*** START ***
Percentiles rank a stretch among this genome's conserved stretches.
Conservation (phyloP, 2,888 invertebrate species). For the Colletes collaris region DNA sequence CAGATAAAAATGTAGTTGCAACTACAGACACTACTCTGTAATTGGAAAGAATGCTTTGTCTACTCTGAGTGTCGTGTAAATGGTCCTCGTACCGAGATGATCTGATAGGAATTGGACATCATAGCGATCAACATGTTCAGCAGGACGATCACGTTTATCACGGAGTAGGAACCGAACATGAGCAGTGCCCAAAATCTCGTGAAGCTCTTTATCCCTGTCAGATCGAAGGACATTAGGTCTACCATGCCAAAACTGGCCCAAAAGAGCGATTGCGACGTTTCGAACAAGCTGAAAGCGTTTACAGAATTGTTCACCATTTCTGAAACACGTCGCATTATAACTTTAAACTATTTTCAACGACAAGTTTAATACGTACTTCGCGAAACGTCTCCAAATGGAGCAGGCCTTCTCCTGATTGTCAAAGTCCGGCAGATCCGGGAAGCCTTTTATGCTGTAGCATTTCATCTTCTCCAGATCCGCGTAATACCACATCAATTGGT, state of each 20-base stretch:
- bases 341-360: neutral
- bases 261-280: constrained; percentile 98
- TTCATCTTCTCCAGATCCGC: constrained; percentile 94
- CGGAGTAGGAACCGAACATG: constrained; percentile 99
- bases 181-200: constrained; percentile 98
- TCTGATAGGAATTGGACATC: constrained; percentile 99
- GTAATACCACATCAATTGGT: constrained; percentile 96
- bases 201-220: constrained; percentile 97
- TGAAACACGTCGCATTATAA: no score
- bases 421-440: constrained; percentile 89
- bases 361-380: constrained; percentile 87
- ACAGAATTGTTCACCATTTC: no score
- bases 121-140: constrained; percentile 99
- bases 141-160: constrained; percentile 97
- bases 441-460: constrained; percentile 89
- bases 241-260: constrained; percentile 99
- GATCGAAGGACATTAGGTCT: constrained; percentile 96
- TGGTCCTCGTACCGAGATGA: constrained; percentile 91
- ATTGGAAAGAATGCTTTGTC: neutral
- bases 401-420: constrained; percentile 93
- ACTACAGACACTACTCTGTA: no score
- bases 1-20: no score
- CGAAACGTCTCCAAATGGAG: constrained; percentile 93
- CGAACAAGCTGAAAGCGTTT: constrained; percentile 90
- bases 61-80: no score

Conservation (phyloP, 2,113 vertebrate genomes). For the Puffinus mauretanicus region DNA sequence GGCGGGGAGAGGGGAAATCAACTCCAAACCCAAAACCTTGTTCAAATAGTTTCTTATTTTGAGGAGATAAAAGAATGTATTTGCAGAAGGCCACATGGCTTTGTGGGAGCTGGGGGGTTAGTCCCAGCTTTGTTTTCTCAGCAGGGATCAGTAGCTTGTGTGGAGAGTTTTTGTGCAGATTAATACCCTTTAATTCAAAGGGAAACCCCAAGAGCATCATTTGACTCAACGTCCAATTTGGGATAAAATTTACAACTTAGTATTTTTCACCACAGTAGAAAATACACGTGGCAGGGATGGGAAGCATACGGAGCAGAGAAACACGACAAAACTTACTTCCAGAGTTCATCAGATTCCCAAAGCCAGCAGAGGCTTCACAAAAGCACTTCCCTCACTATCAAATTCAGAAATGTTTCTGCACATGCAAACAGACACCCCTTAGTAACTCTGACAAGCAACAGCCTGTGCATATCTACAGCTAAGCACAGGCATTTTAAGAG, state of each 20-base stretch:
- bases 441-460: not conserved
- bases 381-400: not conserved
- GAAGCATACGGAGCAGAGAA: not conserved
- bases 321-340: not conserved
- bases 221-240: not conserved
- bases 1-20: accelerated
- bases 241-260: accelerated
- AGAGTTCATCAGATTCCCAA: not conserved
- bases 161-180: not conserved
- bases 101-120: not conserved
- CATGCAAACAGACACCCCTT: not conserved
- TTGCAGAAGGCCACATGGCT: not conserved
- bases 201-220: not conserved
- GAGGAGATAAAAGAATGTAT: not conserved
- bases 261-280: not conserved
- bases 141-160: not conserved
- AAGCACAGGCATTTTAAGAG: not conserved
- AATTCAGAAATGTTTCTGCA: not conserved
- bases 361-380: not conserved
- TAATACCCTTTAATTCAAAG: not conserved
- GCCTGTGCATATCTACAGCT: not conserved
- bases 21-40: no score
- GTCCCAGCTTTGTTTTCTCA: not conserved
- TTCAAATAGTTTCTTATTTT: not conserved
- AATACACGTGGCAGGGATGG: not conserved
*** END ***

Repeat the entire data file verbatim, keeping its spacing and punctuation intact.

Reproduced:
Percentiles rank a stretch among this genome's conserved stretches.
Conservation (phyloP, 2,888 invertebrate species). For the Colletes collaris region DNA sequence CAGATAAAAATGTAGTTGCAACTACAGACACTACTCTGTAATTGGAAAGAATGCTTTGTCTACTCTGAGTGTCGTGTAAATGGTCCTCGTACCGAGATGATCTGATAGGAATTGGACATCATAGCGATCAACATGTTCAGCAGGACGATCACGTTTATCACGGAGTAGGAACCGAACATGAGCAGTGCCCAAAATCTCGTGAAGCTCTTTATCCCTGTCAGATCGAAGGACATTAGGTCTACCATGCCAAAACTGGCCCAAAAGAGCGATTGCGACGTTTCGAACAAGCTGAAAGCGTTTACAGAATTGTTCACCATTTCTGAAACACGTCGCATTATAACTTTAAACTATTTTCAACGACAAGTTTAATACGTACTTCGCGAAACGTCTCCAAATGGAGCAGGCCTTCTCCTGATTGTCAAAGTCCGGCAGATCCGGGAAGCCTTTTATGCTGTAGCATTTCATCTTCTCCAGATCCGCGTAATACCACATCAATTGGT, state of each 20-base stretch:
- bases 341-360: neutral
- bases 261-280: constrained; percentile 98
- TTCATCTTCTCCAGATCCGC: constrained; percentile 94
- CGGAGTAGGAACCGAACATG: constrained; percentile 99
- bases 181-200: constrained; percentile 98
- TCTGATAGGAATTGGACATC: constrained; percentile 99
- GTAATACCACATCAATTGGT: constrained; percentile 96
- bases 201-220: constrained; percentile 97
- TGAAACACGTCGCATTATAA: no score
- bases 421-440: constrained; percentile 89
- bases 361-380: constrained; percentile 87
- ACAGAATTGTTCACCATTTC: no score
- bases 121-140: constrained; percentile 99
- bases 141-160: constrained; percentile 97
- bases 441-460: constrained; percentile 89
- bases 241-260: constrained; percentile 99
- GATCGAAGGACATTAGGTCT: constrained; percentile 96
- TGGTCCTCGTACCGAGATGA: constrained; percentile 91
- ATTGGAAAGAATGCTTTGTC: neutral
- bases 401-420: constrained; percentile 93
- ACTACAGACACTACTCTGTA: no score
- bases 1-20: no score
- CGAAACGTCTCCAAATGGAG: constrained; percentile 93
- CGAACAAGCTGAAAGCGTTT: constrained; percentile 90
- bases 61-80: no score

Conservation (phyloP, 2,113 vertebrate genomes). For the Puffinus mauretanicus region DNA sequence GGCGGGGAGAGGGGAAATCAACTCCAAACCCAAAACCTTGTTCAAATAGTTTCTTATTTTGAGGAGATAAAAGAATGTATTTGCAGAAGGCCACATGGCTTTGTGGGAGCTGGGGGGTTAGTCCCAGCTTTGTTTTCTCAGCAGGGATCAGTAGCTTGTGTGGAGAGTTTTTGTGCAGATTAATACCCTTTAATTCAAAGGGAAACCCCAAGAGCATCATTTGACTCAACGTCCAATTTGGGATAAAATTTACAACTTAGTATTTTTCACCACAGTAGAAAATACACGTGGCAGGGATGGGAAGCATACGGAGCAGAGAAACACGACAAAACTTACTTCCAGAGTTCATCAGATTCCCAAAGCCAGCAGAGGCTTCACAAAAGCACTTCCCTCACTATCAAATTCAGAAATGTTTCTGCACATGCAAACAGACACCCCTTAGTAACTCTGACAAGCAACAGCCTGTGCATATCTACAGCTAAGCACAGGCATTTTAAGAG, state of each 20-base stretch:
- bases 441-460: not conserved
- bases 381-400: not conserved
- GAAGCATACGGAGCAGAGAA: not conserved
- bases 321-340: not conserved
- bases 221-240: not conserved
- bases 1-20: accelerated
- bases 241-260: accelerated
- AGAGTTCATCAGATTCCCAA: not conserved
- bases 161-180: not conserved
- bases 101-120: not conserved
- CATGCAAACAGACACCCCTT: not conserved
- TTGCAGAAGGCCACATGGCT: not conserved
- bases 201-220: not conserved
- GAGGAGATAAAAGAATGTAT: not conserved
- bases 261-280: not conserved
- bases 141-160: not conserved
- AAGCACAGGCATTTTAAGAG: not conserved
- AATTCAGAAATGTTTCTGCA: not conserved
- bases 361-380: not conserved
- TAATACCCTTTAATTCAAAG: not conserved
- GCCTGTGCATATCTACAGCT: not conserved
- bases 21-40: no score
- GTCCCAGCTTTGTTTTCTCA: not conserved
- TTCAAATAGTTTCTTATTTT: not conserved
- AATACACGTGGCAGGGATGG: not conserved